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Hughes Looks To Build Lightning Culture For Canadiens



Montreal Canadiens

The Tampa Bay Lightning are making a serious push towards NHL history and Montreal Canadiens general manager Kent Hughes is taking notice.

As Kent Hughes, executive vice president Jeff Gorton and soon-to-be head coach Martin St. Louis continue to revamp the culture and roster for the Montreal Canadiens, Hughes indicated on the Cam and Strick Podcast Tuesday, that the Canadiens will attempt to model their culture like that of the team that is eight wins away from achieving the first three-peat of the salary cap era.

“I think they do a lot of things really well, but I’m not there. …I used to be a lot, but probably culture,” Hughes said. “At some point, there’s that shift that goes on with players, where what becomes most important to them is how often they can win. That’s legacy, and sometimes when you get it – you know, for Steven Stamkos, it came a little bit later in the career – like for a lot of those other players, the [Victor] Hedman’s, they’re younger and they’re still in, well, not that Steven’s not in his prime, he’s still scoring a lot of goals, but I think having the right leadership, the right culture, that’s from the top. From Julien, to Jon Cooper to your players, I don’t think it’s just any one person in an organization.”

While that may be true, Hughes believes the man to do that behind the bench is St. Louis.

“I’ve had a lot of opportunity to kind of talk to him, and understand how he thinks the game, collectively, individually, and just probably just as much as anything, I probably have an appreciation of how players feel,” Hughes said. “I get to hear it all the time over the years, and I think there’s a certain, I don’t care what your style is as a coach or what your style is as a communicator, I think all good coaches are good leaders, but I know Marty’s very bright, very strategic, but I also thought he had a certain level of emotional intelligence that he could handle one player one way and another player another way and still move the group towards the finish line together.”

In that same interview, Hughes confirmed that a deal for St. Louis to shed the interim tag and become head coach will be signed by the end of next week.

“Hopefully at some point this week or next, we get it wrapped up,” the Montreal Canadiens GM said.

Hughes is confident that Martin St. Louis can be the guy to get the Canadiens youngsters and prospects coming to buy into that Lightning culture and turn the Montreal Canadiens into a winning culture again.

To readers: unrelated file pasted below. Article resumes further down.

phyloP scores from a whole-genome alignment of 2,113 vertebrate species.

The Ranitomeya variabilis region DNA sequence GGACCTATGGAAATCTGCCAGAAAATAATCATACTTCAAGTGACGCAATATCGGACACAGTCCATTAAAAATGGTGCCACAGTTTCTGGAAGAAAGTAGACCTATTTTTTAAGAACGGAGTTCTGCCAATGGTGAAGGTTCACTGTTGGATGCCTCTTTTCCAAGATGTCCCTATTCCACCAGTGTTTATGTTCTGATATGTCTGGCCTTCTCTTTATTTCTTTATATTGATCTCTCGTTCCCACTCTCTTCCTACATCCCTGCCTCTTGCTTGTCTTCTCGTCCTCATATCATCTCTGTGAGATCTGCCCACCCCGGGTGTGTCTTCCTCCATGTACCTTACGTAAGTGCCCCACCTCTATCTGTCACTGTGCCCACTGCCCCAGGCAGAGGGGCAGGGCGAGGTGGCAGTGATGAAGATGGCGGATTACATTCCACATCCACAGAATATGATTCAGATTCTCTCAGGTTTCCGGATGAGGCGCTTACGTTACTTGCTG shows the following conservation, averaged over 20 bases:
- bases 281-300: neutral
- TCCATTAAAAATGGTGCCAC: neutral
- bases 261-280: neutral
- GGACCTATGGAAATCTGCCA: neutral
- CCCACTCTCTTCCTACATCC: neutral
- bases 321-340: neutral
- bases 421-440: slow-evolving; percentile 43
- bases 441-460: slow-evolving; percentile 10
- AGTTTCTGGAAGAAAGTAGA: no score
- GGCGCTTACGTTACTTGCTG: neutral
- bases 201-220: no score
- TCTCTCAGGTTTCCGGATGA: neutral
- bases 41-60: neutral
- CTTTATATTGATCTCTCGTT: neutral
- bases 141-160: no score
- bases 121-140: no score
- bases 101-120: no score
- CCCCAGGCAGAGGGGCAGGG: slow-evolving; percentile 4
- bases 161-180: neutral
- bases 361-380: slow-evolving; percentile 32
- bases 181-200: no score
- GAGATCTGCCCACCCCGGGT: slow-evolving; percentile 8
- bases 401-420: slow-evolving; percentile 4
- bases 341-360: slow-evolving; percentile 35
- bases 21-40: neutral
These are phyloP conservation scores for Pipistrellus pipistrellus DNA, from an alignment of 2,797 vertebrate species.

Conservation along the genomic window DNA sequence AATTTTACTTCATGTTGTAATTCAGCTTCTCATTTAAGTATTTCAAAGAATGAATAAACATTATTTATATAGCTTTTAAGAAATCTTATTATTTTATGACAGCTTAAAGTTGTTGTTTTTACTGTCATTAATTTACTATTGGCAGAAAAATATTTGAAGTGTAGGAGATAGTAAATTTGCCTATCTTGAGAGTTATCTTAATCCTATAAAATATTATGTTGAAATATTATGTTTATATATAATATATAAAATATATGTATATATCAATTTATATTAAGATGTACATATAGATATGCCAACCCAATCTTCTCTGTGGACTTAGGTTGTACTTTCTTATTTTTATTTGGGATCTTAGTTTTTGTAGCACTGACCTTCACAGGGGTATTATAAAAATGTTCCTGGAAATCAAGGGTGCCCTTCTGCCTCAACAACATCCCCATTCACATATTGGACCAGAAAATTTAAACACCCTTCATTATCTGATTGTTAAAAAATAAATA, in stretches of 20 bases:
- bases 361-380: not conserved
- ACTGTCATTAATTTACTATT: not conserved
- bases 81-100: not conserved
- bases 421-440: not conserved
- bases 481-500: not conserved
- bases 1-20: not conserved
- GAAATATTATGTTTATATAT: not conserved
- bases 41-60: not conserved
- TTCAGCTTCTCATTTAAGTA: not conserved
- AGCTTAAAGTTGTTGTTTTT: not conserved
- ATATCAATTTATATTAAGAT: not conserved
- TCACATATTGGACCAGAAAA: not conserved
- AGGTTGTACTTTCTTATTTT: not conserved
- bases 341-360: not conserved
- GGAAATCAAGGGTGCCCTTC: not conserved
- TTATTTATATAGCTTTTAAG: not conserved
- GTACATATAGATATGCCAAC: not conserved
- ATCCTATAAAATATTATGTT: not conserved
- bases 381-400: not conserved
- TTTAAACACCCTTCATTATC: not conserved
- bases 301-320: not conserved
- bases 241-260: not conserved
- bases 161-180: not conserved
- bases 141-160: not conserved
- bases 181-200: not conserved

“So, it seems to me that there’s an incredible buy-in to winning and you’ve seen it in terms of some of the contracts that players have done and you see it with the way they play,” Hughes said of the Lightning. “Their star players sacrificing and playing defense and blocking shots, and all the things that come with winning Stanley Cups.”

Hughes was then asked about when he arrived and walked into the suddenly downtrodden culture of the Montreal Canadiens last January. How did he plan to come in and build that culture back in the other direction of a dynasty like the Tampa Bay Lightning?

“I think you build it over time; I don’t think it’s something that you press a button and you change,” the Montreal Canadiens GM said. “That was the one thing, we were working hard. …it’s not that the culture was broken, the team went to the Stanley Cup Final the year before, but it was certainly a very difficult situation, probably exasperated by the fact that they had gone to the Stanley Cup Final the year before, where nobody seemed to be having fun. They seemed to be a little bit lost.

So we’re coming in saying – and Marty was kind of the face of that transformation in terms of saying: ‘Hey we may not make the playoffs this year but that doesn’t mean we’re not showing up every day. That doesn’t mean we’re not doing this and we can have fun and work hard at the same time. You just started to see bit-by-bit, we’re in the infancy stages I guess of establishing that type of culture and building a leadership group and everything else to do what Tampa has, and every other great team has done before.”


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